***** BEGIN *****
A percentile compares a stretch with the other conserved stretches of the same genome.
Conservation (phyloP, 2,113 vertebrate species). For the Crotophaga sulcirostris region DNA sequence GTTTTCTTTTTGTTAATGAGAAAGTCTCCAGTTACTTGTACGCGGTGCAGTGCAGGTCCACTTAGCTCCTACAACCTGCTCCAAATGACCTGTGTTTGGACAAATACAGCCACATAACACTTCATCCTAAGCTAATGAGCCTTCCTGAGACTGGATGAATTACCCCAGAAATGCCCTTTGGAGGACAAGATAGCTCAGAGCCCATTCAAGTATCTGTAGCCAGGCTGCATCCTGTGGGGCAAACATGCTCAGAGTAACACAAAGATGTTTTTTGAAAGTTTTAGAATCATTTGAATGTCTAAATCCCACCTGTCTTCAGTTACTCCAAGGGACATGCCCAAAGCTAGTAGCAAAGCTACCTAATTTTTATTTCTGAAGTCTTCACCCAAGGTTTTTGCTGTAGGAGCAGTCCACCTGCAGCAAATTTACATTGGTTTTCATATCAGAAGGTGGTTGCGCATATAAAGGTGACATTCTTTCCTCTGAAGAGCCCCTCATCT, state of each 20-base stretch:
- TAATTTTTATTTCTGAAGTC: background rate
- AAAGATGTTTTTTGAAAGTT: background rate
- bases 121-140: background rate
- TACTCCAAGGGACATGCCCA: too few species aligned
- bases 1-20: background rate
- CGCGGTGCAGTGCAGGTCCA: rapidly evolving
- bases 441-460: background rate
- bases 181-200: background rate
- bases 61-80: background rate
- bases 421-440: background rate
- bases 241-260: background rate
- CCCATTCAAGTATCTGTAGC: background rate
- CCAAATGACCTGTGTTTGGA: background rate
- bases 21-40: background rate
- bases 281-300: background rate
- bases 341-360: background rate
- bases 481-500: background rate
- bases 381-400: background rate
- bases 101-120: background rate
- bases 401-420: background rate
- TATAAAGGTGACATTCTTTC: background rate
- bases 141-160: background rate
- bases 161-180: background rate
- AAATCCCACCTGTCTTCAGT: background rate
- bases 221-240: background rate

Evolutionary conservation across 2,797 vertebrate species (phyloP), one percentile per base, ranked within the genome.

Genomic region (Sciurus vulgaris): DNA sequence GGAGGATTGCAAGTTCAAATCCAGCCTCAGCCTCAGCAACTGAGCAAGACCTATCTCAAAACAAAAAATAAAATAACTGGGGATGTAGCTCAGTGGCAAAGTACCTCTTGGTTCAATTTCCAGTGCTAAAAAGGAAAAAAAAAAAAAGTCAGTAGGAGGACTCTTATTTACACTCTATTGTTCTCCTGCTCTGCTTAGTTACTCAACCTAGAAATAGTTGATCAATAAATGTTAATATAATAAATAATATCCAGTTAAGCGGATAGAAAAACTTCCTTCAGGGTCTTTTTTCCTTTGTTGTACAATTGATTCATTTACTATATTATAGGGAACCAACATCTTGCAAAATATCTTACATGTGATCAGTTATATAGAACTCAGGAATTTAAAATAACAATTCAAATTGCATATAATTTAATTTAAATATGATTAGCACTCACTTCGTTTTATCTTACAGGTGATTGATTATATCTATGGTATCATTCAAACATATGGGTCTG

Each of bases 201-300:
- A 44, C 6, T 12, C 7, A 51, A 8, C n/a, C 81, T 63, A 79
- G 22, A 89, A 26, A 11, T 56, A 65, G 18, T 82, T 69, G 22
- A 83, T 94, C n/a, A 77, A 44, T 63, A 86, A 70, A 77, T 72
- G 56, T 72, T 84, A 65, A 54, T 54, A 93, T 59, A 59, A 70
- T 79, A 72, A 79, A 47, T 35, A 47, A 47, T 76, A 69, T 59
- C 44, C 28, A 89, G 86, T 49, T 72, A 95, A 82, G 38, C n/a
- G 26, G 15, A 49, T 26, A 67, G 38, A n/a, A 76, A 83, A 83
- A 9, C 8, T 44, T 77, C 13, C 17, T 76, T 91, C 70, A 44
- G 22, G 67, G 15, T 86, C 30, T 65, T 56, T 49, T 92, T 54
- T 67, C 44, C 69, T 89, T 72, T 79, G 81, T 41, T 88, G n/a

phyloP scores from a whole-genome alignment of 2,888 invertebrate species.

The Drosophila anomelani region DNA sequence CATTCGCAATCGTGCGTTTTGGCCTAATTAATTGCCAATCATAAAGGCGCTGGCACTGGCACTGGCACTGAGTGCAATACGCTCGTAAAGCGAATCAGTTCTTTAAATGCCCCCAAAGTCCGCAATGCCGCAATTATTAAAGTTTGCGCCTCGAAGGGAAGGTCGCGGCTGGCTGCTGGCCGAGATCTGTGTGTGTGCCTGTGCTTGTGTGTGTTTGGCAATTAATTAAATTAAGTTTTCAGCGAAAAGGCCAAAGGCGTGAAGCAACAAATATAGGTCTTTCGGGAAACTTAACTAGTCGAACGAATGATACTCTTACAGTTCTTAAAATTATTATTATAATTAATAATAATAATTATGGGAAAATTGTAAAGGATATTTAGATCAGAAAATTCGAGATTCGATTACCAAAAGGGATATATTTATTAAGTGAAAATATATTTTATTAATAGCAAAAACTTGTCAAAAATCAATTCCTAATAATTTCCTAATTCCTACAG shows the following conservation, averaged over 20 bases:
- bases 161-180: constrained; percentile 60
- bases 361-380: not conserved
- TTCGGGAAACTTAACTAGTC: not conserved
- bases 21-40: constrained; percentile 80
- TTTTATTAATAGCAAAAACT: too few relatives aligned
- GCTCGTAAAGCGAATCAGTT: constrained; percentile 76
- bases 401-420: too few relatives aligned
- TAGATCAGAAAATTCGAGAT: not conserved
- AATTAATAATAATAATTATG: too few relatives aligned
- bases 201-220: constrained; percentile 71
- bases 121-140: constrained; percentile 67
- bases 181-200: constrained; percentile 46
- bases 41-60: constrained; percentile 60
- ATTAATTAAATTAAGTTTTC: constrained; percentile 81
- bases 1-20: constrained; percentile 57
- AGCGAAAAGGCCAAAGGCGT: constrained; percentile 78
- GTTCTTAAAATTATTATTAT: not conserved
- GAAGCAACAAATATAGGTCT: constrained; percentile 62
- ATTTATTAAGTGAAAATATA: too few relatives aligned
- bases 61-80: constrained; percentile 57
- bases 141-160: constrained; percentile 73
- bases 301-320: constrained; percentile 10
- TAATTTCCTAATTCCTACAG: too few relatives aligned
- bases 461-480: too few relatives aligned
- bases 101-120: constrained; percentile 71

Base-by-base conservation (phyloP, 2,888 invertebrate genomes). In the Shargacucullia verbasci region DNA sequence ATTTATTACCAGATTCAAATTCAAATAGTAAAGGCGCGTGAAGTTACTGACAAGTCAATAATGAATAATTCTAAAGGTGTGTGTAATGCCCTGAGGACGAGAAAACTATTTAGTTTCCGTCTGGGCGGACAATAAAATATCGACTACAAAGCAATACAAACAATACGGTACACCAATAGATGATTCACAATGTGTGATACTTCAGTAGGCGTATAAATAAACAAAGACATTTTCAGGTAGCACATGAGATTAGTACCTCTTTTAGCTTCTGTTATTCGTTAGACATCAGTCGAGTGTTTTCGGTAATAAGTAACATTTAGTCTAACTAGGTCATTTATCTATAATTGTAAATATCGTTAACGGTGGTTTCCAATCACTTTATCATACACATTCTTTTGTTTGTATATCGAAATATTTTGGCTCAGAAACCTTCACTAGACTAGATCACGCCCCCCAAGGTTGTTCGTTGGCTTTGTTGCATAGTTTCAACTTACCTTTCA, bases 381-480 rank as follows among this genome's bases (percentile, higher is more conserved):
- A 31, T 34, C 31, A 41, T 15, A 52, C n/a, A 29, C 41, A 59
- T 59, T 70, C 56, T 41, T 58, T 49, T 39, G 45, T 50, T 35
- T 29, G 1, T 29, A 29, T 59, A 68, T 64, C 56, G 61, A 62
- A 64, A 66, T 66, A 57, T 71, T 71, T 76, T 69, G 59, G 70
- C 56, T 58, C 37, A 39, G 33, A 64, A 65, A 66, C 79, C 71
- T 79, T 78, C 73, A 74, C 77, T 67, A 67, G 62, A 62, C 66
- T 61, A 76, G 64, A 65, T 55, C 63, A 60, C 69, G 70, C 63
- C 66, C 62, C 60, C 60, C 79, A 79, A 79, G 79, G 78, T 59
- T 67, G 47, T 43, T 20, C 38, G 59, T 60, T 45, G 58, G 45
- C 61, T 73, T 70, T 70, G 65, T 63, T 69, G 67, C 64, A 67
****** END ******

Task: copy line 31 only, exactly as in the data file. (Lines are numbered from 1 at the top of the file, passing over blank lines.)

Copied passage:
- A 44, C 6, T 12, C 7, A 51, A 8, C n/a, C 81, T 63, A 79